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Lessons learned on our journey to SOC 2 compliance

Christine Rohacz

Clubhouse’s Security Posture

At Clubhouse, security is a top priority. Each quarter, we have ongoing security work that is everyone’s responsibility. A large portion of such security work comes from our Platform squad - the team responsible for standing up and maintaining our cloud infrastructure and tooling that facilitates and hosts the everyday work of developers (think DevOps). Some security features the Platform squad here at Clubhouse aims to provide are:

  • Secure networking configuration
  • Encryption by default
  • Auditing and logging 
  • Continuous backup strategies

Additionally, every team is responsible for implementing additional security best practices more specific to their stack such as vulnerability monitoring, patching, and responding to security incidents.

Pursuing SOC 2 Compliance

While we maintain a strong security posture, it was important for us to prove to our customers that we do everything we claim to do. This led us to pursue a SOC 2 Type II report that would provide evidence of our compliance with the security practices I listed above and much more. So how does SOC 2 help us do this?

As an organization, we continuously assert that we abide by certain policies, procedures, and operational controls that mitigate risk and enhance security. During a SOC 2 audit, a CPA firm conducts a review of such policies, procedures, and controls to verify that not only do we have them in place, but they are also designed and operating effectively. Once the audit period has concluded a SOC 2 Type II report presents an auditor’s attestation of what policies, procedures, and operational controls Clubhouse, as an organization, has established and adheres to for some period of time.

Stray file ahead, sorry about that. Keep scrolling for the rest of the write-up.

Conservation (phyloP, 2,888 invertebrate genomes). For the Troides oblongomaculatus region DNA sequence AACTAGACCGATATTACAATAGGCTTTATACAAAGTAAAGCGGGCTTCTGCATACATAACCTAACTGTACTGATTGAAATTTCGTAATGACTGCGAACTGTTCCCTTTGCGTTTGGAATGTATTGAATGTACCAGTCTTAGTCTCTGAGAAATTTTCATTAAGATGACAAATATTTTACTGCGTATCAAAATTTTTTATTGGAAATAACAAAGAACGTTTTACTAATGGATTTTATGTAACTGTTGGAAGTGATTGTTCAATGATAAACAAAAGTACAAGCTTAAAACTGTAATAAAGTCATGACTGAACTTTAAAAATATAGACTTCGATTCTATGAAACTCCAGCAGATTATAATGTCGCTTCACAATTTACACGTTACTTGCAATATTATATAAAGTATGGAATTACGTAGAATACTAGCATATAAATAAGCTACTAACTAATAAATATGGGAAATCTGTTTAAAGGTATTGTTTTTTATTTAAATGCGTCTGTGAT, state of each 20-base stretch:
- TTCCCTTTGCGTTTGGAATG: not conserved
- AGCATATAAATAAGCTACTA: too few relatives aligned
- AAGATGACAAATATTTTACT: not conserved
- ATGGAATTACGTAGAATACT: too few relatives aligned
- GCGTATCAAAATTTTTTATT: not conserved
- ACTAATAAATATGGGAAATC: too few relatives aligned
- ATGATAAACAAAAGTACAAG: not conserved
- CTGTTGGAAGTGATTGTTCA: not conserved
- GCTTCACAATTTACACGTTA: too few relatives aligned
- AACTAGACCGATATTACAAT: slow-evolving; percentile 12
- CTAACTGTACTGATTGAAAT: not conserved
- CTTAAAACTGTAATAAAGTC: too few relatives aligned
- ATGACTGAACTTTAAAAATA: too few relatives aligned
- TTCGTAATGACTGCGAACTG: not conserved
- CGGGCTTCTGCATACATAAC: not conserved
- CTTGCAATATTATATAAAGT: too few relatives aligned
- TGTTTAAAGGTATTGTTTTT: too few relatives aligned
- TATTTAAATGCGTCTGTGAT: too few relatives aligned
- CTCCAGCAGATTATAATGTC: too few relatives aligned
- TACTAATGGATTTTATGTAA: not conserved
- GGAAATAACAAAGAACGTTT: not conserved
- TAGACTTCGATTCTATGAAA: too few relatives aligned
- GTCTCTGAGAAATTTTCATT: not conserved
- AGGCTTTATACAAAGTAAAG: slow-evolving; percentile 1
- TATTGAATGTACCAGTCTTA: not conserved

The Audit Itself

Navigating SOC 2 can be tricky for two primary reasons. One reason is that there is no list of requirements that everyone must follow. Instead, there are numerous pieces of criteria that can be selected from in order to demonstrate that your organization mitigates such risk. Obviously, the more you can prove the better, but not all the criteria apply to everyone. The second reason is that the audit process itself is long, typically 5 days. Auditors have to walk through huge amounts of evidence to prove you are compliant with the practices, procedures, and controls you claim to implement. This is on top of the amount of time it takes for you to gather all that evidence and implement any additional controls you want to be included in the report.

Relevant Tooling